In wake of Indonesia church bombings, netizens get real about debating role of religion in terrorism

Yesterday’s horrific attacks on 3 churches in Surabaya, East Java, were met with the same kind of defiant response that we have seen in the wake of previous terrorist attacks, such as #KamiTidakTakut (#WeAreNotAfraid) and #BersatuLawanTeroris (#UnitedAgainstTerrorists).

But with the shocking revelation by police that the suicide bomb attacks were perpetrated by a father and mother, accompanied by their four children (including 12 and 9-year-old girls), who were part of a radical group linked to the Islamic State, a large segment of the response turned into a debate on the role of religion in terrorism. The word agama (religion) even became a trending topic on Twitter, sans hashtag.

By and large, the primary response from the Muslim-majority nation has been to say that no religion, especially Islam, supports terrorism. President Joko Widodo’s response is emblematic of this:

Acts of terrorism are barbaric. The victims are members of the community, police officers, and even children. We will destroy the base of the perpetrators and their supporters. Terrorism is the enemy of all religions -Jkw

But, as a corollary to this, there were many who argued that the terrorists have no religion and that they were not really Muslims because they did not follow the faith’s teachings. The hashtags #TerorismeBukanIslam (#TerrorismIsNotIslam) and #IslamLawanTerorisme (#IslamAgainstTerrorism) have both been trending in Indonesia at various points recently.

Numerous accounts (many of which appear to be bots) were using the hashtags to tweet out a multi-point response, supposedly from banned Islamist group Hizbut Tahir Indonesia in which they renounce the attacks, argue that they are against the teachings of Islam and also that they should not be used as a justification by the government to pass a much-discussed terrorism bill.

On the other side, while nobody is arguing that Islam would support these terrorist’s actions, there were several viral tweets arguing that denying the connection between terrorism and religion, or saying that the perpetrators did not believe they were followers of Islam, is intellectually dishonest and makes it more difficult to combat the problem.

This tweet features a video of Yaqut Cholil Qoumas, chairman of the Ansor Youth Movement (GP Ansor), the youth wing of Nahdlatul Ulama, Indonesia and the world’s biggest Islamic organization speaking on the subject.

The caption summarizes his speech by writing, “It’s not the case that terrorists do not have religion, we just do not dare to honestly admit it. If we are not honest, then this terrorism problem will never be solved.”

Yaqut tweeted another similar sentiment following last week’s prison riot at the Makos Brimob detention center in Depok.

“If we remain silent, or even deny that there are radical groups using the name of religion in this country, the earth will become the next Mako Brimob..”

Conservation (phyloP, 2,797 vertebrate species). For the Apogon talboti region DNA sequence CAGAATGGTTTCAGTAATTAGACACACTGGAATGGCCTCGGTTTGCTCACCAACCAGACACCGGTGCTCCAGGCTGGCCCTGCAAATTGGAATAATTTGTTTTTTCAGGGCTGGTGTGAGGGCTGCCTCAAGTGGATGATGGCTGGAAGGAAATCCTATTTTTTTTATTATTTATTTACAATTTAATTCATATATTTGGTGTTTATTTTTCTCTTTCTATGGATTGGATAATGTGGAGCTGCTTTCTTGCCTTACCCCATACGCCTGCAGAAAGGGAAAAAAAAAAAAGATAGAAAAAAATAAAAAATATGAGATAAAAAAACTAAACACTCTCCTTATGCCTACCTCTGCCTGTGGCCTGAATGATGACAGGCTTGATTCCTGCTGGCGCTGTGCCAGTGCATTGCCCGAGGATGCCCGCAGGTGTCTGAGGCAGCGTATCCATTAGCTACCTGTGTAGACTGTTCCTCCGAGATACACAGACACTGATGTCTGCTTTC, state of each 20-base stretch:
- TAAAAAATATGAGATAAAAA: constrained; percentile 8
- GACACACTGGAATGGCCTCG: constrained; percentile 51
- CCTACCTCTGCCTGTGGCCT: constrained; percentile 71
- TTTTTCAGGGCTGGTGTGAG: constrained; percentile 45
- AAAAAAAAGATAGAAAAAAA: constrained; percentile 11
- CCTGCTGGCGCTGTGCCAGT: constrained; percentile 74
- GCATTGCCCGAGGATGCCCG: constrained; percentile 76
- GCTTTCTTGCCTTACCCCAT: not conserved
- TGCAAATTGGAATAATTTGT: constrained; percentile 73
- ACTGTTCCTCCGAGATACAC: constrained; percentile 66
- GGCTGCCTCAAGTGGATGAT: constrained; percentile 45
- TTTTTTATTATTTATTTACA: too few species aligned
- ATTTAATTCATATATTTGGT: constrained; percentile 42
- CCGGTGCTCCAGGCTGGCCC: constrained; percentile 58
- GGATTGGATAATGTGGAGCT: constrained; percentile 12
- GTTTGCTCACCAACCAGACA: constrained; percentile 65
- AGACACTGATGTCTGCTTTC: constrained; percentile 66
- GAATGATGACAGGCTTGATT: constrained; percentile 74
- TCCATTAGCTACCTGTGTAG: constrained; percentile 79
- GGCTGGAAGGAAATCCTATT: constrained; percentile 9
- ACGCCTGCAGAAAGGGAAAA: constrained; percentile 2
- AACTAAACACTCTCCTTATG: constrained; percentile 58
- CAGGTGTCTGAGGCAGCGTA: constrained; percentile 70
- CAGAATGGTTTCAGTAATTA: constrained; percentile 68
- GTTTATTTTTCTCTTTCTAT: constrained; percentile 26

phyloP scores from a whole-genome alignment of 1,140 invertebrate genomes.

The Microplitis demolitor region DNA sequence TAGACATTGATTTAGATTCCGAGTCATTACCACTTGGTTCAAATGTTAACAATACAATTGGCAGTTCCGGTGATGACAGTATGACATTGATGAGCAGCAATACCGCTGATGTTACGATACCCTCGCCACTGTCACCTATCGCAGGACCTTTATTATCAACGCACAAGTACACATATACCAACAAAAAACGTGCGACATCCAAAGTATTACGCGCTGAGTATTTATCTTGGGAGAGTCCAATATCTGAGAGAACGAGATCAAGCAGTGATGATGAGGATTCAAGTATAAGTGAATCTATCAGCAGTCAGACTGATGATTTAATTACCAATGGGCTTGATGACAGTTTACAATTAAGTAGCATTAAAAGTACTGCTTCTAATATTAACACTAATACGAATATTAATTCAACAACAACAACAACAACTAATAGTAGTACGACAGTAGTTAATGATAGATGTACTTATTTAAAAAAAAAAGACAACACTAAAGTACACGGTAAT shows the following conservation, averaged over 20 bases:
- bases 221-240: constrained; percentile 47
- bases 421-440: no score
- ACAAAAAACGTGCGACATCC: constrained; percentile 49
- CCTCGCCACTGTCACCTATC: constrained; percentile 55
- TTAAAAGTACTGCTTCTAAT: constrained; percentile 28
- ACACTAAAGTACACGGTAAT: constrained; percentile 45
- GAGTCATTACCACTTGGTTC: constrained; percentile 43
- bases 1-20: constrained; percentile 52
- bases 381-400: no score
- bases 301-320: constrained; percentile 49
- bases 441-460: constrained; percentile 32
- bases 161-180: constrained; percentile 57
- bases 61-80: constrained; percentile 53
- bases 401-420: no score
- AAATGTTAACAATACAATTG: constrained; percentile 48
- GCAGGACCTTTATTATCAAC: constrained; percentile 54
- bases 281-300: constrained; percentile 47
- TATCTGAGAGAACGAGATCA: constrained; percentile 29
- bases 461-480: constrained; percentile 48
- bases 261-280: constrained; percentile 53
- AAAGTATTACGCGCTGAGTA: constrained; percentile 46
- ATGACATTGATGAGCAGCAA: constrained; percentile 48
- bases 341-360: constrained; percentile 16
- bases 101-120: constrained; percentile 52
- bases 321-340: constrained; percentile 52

Akhmad Sahal, an NU scholar currently teaching at the University of Pennsylvania, wrote this:

Terrorists and radicals using the name of Islam are real. Muslims should be brave enough to acknowledge it as a sickness and eradicate it. Do not avoid it or accuse it of being a made-up issue. The way to get rid of a disease: acknowledge the disease and then treat it. Don’t just deny it.

While influential NU members may have some leeway in saying these sorts of things, it is rare to see others say these things in Indonesia given the country’s religious sensitivities and blasphemy laws. But they were hardly alone in sharing similar sentiments following these latest attacks.

Hasan Nasbi, the head of the Cyrus Network political consulting group and self-described “provocator” wrote:

Terrorists are religious. They are more obedient in performing their religious rituals than us. Don’t say they are not religious. They are not communists. Also not atheists. A non-religious person will never have the hardened conviction needed to commit a suicide bombing.

Back to the other side (the far, far side) we have celebrity Islamic preacher Felix Siauw, who wrote this vile tweet:

“The perpetrators of these bombings are very evil and barbaric, but who take advantage of this issue to negatively frame Muslims are far more sinister and more savage”

With the whole country bracing for the possibility of yet more terrorist attacks following another bomb explosion in Sidoarjo and the suicide bombing at the Surabaya Police headquarters this morning, this is not a discussion that will likely be resolved anytime soon. But given the climate of rising religious conservatism in the country, it’s been a discussion that’s been basically off limits for too long and one the country clearly needs to have.

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